PART I—FUNDING OPPORTUNITY DESCRIPTION
A. Legislative Authority and Background
The AgrAbility program is authorized under the Smith-Lever Act of May 8, 1914, as amended (7 U.S.C. 341 et seq.) and in Section 1680 of the Food, Agriculture, Conservation and Trade Act of 1990 (7 U.S.C. 5933), as amended. Section 7403 of the Food, Conservation, and Energy Act (FCEA) of 2008 (P.L. 110-246) amends section 3(d) of the Smith-Lever Act of 1914 [7 U.S.C. 343(d)] regarding eligibility. The AgrAbility program is funded through the Agriculture, Rural Development, Food and Drug Administration, and Related Agencies Appropriations Act, 2010 (P.L. 111-80). Beginning in FY 1995, the eligibility to compete for AgrAbility funding was broadened to include 1890 Land-Grant Colleges and Universities, including Tuskegee University and West Virginia State University at any appropriated level. Beginning in FY 2009, the eligibility to compete for AgrAbility funding was further broadened to include the University of the District of Columbia.
B. Purpose and Priorities
AgrAbility increases the likelihood that individuals with disabilities and their families engaged in production agriculture (AgrAbility’s customers) become more successful. The program supports cooperative projects in which State Cooperative Extension Services (CES) based at either 1862 or 1890 Land-Grant Universities or the University of the District of Columbia subcontract to private, non-profit disability organizations. Measures of success may include improvements in customers’ financial stability or access to life activities and in the capacity of the states and regions to deliver services this population requires in a timely and satisfying manner.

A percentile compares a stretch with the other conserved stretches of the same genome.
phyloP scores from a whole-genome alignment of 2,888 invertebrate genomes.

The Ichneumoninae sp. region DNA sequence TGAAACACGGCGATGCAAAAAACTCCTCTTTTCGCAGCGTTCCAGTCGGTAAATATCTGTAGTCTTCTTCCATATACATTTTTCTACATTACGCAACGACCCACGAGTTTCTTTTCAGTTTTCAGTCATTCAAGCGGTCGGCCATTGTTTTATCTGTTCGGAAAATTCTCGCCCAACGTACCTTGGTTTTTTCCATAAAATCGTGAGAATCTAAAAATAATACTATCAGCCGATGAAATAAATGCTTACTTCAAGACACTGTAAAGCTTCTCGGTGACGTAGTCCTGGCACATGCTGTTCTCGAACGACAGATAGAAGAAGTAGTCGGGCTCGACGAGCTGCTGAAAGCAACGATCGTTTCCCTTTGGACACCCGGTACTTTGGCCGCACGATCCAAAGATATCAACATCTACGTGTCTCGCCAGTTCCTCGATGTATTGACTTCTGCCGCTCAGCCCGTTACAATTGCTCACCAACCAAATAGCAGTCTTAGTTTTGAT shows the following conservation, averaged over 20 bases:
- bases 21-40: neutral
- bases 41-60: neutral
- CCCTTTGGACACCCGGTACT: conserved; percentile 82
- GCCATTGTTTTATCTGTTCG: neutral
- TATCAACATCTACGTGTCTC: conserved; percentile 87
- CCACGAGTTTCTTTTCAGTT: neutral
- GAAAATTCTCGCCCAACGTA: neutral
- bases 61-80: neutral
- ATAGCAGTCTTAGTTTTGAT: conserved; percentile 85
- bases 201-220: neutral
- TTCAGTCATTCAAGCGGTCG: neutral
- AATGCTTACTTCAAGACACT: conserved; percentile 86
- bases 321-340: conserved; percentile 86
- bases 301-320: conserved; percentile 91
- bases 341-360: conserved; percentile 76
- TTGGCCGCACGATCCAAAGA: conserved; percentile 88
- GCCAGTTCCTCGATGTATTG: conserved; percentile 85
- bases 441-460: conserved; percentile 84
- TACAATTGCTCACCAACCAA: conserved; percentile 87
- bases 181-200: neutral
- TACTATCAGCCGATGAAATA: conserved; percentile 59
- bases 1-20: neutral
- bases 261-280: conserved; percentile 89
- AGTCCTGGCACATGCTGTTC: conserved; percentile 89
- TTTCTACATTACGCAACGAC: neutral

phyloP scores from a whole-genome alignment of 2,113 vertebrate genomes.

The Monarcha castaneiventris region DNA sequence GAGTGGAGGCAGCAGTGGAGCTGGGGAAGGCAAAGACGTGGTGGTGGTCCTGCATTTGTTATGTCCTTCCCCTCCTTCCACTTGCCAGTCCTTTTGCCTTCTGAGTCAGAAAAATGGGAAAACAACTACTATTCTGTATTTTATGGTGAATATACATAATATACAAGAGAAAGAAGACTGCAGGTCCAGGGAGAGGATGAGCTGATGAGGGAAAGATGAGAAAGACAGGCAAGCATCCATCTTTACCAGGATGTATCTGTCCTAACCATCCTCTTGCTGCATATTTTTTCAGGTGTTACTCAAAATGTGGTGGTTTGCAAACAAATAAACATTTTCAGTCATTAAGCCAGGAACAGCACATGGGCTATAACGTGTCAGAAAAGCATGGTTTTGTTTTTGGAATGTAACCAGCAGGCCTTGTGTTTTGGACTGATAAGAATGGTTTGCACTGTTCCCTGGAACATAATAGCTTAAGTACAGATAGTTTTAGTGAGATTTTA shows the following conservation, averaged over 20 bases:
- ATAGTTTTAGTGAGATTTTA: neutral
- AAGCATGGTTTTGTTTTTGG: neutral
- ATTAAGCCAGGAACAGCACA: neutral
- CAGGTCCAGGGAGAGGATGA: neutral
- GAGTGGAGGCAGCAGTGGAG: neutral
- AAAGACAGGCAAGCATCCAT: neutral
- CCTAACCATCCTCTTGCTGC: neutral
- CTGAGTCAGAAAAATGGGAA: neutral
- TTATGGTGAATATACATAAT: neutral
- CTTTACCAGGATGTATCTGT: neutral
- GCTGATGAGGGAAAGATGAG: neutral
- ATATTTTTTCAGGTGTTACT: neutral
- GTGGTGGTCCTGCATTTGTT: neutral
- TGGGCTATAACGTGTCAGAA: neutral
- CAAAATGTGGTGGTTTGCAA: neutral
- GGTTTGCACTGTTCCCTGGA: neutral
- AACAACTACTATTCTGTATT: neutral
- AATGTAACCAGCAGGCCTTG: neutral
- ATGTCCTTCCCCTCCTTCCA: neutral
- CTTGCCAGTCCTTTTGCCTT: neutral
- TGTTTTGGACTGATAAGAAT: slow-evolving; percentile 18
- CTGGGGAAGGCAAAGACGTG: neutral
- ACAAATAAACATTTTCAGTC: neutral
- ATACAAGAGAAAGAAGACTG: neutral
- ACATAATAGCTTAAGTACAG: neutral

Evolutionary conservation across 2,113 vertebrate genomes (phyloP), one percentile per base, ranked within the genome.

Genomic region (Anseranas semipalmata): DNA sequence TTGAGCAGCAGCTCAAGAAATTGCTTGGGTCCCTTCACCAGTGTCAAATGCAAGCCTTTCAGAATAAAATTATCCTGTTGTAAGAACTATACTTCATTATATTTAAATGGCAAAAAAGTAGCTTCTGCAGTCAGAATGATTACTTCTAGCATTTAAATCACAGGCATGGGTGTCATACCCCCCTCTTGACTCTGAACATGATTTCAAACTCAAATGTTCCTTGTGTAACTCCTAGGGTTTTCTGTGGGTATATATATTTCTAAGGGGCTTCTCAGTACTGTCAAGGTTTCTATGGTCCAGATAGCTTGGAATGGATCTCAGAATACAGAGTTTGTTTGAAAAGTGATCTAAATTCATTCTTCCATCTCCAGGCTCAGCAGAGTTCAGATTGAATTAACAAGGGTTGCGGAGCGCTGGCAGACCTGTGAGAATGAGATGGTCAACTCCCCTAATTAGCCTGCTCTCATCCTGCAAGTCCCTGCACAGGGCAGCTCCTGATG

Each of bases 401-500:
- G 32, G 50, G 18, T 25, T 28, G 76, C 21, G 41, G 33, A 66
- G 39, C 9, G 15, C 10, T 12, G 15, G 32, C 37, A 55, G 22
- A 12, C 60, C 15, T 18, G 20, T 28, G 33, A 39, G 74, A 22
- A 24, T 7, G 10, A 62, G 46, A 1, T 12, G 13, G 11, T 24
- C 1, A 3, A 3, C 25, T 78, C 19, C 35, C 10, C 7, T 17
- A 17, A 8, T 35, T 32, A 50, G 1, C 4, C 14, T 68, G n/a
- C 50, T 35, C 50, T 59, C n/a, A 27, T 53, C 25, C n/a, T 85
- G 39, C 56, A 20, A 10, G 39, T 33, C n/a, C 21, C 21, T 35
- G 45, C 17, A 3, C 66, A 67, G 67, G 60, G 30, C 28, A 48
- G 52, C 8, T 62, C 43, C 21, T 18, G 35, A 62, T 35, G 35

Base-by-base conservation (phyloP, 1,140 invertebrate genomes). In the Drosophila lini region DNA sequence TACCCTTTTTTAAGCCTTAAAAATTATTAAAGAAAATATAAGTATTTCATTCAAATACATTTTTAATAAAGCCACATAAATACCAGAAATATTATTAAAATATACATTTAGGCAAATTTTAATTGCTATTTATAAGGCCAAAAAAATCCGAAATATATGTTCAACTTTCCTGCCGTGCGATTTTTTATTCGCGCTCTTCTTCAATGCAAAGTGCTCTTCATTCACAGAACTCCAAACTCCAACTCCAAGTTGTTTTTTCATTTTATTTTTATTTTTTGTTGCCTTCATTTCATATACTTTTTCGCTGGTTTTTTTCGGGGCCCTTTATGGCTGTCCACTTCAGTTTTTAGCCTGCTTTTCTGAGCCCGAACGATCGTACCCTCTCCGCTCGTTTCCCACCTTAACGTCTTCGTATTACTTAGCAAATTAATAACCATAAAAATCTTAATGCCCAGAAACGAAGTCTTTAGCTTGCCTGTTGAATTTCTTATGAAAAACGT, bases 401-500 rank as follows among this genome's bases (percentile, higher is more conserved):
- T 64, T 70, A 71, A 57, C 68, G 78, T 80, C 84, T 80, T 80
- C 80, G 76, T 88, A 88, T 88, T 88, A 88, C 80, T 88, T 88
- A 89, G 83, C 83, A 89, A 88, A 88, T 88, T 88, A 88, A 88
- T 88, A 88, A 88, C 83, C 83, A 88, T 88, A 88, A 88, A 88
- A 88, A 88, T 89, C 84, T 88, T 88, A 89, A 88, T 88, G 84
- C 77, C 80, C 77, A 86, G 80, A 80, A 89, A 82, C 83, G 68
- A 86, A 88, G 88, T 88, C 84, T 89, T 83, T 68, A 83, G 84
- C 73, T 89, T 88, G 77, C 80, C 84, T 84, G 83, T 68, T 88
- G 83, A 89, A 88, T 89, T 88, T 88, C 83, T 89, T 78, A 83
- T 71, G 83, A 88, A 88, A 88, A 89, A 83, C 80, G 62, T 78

To address the specialized needs of AgrAbility’s customers, the program builds service capacity on national, regional, state, and local levels through education and networking. In the absence of capacity, projects provide assistance to customers. The primary function of the National AgrAbility Project is to support the state and regional projects in developing their capacity to meet these objectives. AgrAbility Projects use marketing activities to direct the public to initiatives in these three priority areas, described below:
Education comprises AgrAbility’s long-term investment strategy. The program has particular interest in funding educational activities with the following elements to develop human capital:
(a) Within the context of production agriculture, learning objectives focus on accommodating disabilities and avoiding secondary injuries in persons with disabilities to ensure sustainable agriculture systems;
(b) Audience includes health, farm, community and government service providers;
(c) Delivery formats include eXtension, authoring or adapting printable resources, live presentations taught in-person or remotely, and recorded presentations that may encourage audience interaction;
(d) Opportunities to engage secondary higher education faculty and students through interdisciplinary practices and special projects; and